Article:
The Electoral Maths that could put George Galloway in charge 

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May 5, 2015 by Paul Goldsmith



Take a look at the demands above. They are those of a George Galloway. Given the Respect Party MP is extremely likely to be the only MP the party has in Parliament, you would imagine that he may not have much influence. But there Is now a perfectly plausible circumstance under which Galloway could have the casting vote on the Government. You can bet he knows it too. 

Here’s how it works. In order to gain a majority of seats in a Parliament, a party or combination of parties need to have 50% of the total seats plus one. So that would be 326 seats out of 650 under normal circumstances. But our Parliament doesn’t quite have normal circumstances. The Speaker doesn’t vote, for one thing, and there are going to be five Sinn Fein MPs who will have seats but refuse to take their place and vote in Parliament (don’t worry though, they all claim full expenses!). This means that the actually number of MPs who vote will be 645. So a majority will be 323 seats.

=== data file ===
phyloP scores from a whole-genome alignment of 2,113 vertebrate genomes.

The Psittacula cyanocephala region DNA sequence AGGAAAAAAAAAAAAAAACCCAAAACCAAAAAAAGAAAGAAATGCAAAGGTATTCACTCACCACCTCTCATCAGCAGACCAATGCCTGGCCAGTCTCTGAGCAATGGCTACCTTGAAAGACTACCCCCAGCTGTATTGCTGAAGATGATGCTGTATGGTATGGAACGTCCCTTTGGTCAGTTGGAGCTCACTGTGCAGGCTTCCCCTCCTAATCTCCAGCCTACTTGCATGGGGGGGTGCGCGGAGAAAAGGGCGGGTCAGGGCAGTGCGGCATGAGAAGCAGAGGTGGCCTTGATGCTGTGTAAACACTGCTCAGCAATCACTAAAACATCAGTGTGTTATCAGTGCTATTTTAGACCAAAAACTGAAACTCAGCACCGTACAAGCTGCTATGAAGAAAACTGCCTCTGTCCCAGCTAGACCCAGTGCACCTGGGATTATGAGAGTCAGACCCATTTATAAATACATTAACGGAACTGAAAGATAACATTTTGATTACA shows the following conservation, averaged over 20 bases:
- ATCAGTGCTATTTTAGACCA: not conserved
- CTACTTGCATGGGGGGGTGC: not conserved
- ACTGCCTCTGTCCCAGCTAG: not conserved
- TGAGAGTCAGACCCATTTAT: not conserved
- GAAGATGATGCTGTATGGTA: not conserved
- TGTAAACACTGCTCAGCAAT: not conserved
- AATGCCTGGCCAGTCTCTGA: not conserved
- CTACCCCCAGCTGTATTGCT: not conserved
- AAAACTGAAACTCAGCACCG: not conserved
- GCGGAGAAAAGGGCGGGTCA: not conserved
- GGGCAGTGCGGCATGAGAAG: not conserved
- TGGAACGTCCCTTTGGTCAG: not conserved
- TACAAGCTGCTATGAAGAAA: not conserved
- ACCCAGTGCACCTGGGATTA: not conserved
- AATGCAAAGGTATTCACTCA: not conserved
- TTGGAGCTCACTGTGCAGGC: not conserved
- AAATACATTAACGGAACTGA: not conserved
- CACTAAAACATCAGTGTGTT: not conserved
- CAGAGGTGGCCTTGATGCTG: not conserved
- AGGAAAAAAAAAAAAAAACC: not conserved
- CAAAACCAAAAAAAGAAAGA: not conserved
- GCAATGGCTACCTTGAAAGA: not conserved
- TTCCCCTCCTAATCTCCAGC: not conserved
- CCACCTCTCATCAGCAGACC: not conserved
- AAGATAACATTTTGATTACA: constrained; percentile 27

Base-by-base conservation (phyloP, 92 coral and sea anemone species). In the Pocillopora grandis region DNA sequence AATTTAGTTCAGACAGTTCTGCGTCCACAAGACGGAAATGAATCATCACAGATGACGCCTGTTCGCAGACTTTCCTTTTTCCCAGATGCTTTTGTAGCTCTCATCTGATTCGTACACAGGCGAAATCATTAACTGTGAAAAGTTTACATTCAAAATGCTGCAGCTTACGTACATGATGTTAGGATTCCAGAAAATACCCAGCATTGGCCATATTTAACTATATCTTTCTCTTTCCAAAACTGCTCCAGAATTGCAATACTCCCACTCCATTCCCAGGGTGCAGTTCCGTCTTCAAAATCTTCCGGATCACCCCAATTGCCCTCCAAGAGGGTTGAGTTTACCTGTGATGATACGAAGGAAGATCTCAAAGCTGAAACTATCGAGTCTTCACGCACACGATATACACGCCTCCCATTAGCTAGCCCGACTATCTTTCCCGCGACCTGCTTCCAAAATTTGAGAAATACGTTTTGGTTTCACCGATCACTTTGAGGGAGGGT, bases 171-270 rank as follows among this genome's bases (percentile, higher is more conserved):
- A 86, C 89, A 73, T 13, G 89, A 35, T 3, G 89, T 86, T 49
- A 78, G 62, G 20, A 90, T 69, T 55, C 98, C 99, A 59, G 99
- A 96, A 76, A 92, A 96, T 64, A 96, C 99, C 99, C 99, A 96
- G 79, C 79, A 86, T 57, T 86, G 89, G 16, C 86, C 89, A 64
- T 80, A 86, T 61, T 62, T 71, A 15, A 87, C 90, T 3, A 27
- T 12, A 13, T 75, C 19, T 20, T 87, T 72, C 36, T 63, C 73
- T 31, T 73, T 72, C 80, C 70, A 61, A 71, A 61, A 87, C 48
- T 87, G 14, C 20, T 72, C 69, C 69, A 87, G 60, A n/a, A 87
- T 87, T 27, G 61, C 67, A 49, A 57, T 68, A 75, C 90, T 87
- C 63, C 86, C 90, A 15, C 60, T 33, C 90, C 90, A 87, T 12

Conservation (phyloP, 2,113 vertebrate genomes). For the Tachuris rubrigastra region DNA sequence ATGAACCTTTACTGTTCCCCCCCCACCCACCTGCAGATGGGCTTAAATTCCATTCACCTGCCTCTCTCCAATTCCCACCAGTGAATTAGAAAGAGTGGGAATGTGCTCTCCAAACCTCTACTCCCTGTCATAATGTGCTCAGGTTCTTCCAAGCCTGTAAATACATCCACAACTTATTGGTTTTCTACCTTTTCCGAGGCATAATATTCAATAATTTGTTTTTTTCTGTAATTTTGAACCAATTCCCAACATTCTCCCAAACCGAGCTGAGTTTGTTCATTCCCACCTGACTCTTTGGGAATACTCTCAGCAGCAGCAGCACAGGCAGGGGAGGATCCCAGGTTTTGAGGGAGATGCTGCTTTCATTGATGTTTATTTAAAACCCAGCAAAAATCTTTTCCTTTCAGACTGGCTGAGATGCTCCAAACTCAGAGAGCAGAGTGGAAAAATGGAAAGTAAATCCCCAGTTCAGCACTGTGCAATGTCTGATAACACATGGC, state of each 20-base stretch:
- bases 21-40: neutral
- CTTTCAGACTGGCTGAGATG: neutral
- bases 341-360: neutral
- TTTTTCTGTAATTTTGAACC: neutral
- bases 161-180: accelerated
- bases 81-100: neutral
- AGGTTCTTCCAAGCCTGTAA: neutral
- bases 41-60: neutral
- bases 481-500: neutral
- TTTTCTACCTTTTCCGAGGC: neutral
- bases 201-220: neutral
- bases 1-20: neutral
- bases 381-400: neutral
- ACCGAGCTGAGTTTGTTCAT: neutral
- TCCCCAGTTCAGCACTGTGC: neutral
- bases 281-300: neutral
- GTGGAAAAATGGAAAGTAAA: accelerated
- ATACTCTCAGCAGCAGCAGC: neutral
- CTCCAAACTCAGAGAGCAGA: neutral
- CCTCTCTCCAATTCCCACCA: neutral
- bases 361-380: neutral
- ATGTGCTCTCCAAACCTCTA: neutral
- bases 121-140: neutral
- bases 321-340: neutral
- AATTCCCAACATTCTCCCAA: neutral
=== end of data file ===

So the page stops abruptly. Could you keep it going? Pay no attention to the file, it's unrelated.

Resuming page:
With that in mind, it is quite possible that the Conservatives will get 286 seats, Lib Dems 24 seats and the DUP from Northern Ireland 10 seats, along with UKIP 2 seats. This would give them 322 seats. The other parties, not including Galloway, but all of whom are from the left of the political spectrum, would then have 322 votes. This would give Galloway effectively the casting vote on the Queen’s speech. He’s spotted it too, commenting the other day that the establishment should be pretty worried about the prospect.

You would assume that he would vote with the ‘anti-Tory progressive alliance’ we keep hearing about. It is most likely that he would do so. But you may well have noticed that the small parties are lining up with their demands, and Galloway has his. They are above. What would happen if one side offered him what he wanted, and the other didn’t. Would he throw his demands aside just because the grouping who offered it were more right-leaning economically? 

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